Despite the potential reduction in what equates to over $50 million worth of county services and programs, Discovery Bay appears well positioned for the coming fiscal year, according to Lisa Driscoll, county finance director.
For the first time in nearly a decade, Contra Costa County's financial picture is a reflection of the state's overall revenue crisis. Since 1998, the County General Fund has grown at an average annual rate of 7 percent a year. This year, however, according to the proposed 2008-09 budget figures, the county will experience a 4-percent decline in income.
Fortunately, the budgetary fallout should not significantly hurt Discovery Bay. Discovery Bay will receive no specific hits (in budget reductions), said Driscoll. And that's because the majority of the dollars being reduced are from special services such as clinics, for example. Discovery Bay has no clinics.
In 2007-08, the 12 tax rate areas in Discovery Bay paid a combined total of $26.7 million to the county. Of that amount, $587,000 went back to the town and straight into the landscape services fund, according to Town Manager Virgil Koehne.
Another $4.8 million of Discovery Bay's tax dollars went directly into the County General Fund. The exact dollar amount was not specified.
The same holds true of the additional $322,000 collected and given to the P-6 service area district. The additional tax is paid by some Discovery Bay residents for enhanced police services. According to Driscoll, a small percentage of both the dollars allocated from the county general fund and the P-district monies are distributed by Sheriff Warren Rupf to the areas he sees fit.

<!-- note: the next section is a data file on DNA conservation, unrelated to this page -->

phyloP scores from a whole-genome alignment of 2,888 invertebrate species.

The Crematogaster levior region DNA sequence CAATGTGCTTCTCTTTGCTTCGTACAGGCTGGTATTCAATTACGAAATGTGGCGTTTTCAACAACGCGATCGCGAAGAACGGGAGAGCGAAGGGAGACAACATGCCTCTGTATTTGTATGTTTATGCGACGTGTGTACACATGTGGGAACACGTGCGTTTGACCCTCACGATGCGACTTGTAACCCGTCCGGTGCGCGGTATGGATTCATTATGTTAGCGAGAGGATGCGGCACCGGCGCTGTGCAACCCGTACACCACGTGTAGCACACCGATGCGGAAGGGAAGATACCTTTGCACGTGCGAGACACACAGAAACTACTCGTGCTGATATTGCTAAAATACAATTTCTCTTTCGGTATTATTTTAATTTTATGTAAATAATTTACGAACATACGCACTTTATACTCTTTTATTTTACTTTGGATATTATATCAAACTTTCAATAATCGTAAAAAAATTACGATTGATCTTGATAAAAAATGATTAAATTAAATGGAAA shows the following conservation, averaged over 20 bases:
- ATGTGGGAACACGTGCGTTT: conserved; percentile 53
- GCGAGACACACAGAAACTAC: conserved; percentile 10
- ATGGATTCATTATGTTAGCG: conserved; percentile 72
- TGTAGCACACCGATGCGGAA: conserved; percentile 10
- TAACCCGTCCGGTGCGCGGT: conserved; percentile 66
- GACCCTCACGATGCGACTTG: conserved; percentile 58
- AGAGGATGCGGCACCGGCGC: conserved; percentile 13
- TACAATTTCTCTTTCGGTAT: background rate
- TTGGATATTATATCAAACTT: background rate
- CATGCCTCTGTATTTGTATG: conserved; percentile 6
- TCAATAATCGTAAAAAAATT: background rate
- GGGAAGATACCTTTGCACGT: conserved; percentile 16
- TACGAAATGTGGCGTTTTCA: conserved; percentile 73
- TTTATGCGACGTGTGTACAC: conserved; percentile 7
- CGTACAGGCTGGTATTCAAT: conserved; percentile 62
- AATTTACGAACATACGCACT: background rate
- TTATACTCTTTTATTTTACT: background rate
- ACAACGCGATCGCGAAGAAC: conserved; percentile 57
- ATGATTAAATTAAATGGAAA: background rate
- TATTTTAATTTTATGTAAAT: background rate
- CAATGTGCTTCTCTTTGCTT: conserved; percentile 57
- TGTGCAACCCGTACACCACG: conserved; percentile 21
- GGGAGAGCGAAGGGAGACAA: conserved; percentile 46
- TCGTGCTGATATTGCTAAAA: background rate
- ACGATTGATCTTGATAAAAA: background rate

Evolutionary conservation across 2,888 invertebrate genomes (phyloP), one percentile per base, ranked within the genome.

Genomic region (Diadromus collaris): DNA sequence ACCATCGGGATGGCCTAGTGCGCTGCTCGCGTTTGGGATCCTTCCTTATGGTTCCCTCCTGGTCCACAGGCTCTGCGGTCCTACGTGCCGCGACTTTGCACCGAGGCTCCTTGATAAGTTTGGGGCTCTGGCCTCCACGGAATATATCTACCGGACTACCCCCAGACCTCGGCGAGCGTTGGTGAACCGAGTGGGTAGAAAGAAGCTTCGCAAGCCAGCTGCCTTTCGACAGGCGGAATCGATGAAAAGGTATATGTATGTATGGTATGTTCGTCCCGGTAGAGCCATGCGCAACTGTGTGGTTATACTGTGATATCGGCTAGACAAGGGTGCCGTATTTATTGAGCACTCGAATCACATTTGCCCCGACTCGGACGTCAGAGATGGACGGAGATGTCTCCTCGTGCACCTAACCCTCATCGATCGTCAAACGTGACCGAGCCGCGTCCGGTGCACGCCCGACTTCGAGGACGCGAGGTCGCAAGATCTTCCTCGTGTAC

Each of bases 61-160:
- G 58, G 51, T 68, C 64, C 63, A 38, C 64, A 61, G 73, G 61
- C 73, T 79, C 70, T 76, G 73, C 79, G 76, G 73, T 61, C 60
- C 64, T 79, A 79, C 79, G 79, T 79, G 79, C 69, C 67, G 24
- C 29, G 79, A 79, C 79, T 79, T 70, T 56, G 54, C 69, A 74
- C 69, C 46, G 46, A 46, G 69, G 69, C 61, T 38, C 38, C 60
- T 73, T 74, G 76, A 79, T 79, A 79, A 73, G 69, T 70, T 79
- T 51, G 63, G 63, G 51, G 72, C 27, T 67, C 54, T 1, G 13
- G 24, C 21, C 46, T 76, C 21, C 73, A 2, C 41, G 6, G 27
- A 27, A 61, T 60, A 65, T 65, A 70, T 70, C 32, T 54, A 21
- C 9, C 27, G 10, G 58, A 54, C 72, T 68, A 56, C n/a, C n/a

Some of the dollars are mandated, of course, said Driscoll. He's an elected official and we elected him to service the areas he needs to. Some money, she added, is discretionary, and can be used, for example, to boost patrol numbers. P-districts are certainly one area which helps to support that, she said.
Rupf did not return calls seeking comment.
And yet, of the $67 million in tax revenue dollars the sheriff's department is slated to receive this year, $8.3 million has been slashed from the sheriff's original request of $82 million.
According to County Administrator John Cullen, the cuts are still represented in the overall budget plan. Regarding the sheriff's cuts: they will still go through, said Cullen. But he is proposing that through some new sources he will absorb some of the cuts through natural attrition into the ranks of his deputies.
The sheriff has asked for more money so that he can increase patrols, but the Board of Supervisors has no additional dollars to allocate, said Driscoll.
Supervisor Mary Piepho agreed. We simply don't have the revenue to source the areas the sheriff wants, she said. So we're trying to work together during these tough times so that we don't have to lose physical bodies.
The Board of Supervisors approved the proposed 2008-09 county budget, which will be finalized at the May 6 meeting.